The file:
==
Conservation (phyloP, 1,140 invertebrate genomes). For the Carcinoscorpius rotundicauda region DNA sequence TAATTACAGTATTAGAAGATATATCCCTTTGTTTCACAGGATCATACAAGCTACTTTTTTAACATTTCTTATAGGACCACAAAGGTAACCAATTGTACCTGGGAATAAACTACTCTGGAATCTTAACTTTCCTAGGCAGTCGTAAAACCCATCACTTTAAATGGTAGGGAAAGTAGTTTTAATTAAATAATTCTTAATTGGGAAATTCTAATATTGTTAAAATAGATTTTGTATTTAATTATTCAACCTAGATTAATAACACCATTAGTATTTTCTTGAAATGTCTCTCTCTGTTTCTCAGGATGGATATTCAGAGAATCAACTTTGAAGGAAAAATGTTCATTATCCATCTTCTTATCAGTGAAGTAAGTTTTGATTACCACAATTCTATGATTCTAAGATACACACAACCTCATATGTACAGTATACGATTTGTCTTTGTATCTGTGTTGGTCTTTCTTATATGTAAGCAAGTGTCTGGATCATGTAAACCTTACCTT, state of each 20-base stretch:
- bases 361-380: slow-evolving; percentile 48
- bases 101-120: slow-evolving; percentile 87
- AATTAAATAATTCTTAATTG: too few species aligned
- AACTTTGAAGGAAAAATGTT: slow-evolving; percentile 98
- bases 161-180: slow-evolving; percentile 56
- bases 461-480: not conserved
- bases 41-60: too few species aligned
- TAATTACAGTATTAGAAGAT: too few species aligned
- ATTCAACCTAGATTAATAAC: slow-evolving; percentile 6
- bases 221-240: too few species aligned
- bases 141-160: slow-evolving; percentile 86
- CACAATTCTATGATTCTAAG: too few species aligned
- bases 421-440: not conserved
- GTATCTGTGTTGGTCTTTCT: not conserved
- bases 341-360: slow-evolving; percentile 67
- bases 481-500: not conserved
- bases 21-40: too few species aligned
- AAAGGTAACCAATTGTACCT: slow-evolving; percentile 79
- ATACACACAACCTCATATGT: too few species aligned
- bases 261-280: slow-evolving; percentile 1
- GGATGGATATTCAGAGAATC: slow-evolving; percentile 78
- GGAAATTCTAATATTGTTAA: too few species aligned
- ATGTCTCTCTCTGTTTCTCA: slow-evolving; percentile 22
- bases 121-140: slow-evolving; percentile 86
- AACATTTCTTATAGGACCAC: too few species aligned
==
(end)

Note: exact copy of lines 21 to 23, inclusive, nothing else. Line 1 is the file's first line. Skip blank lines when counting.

- bases 261-280: slow-evolving; percentile 1
- GGATGGATATTCAGAGAATC: slow-evolving; percentile 78
- GGAAATTCTAATATTGTTAA: too few species aligned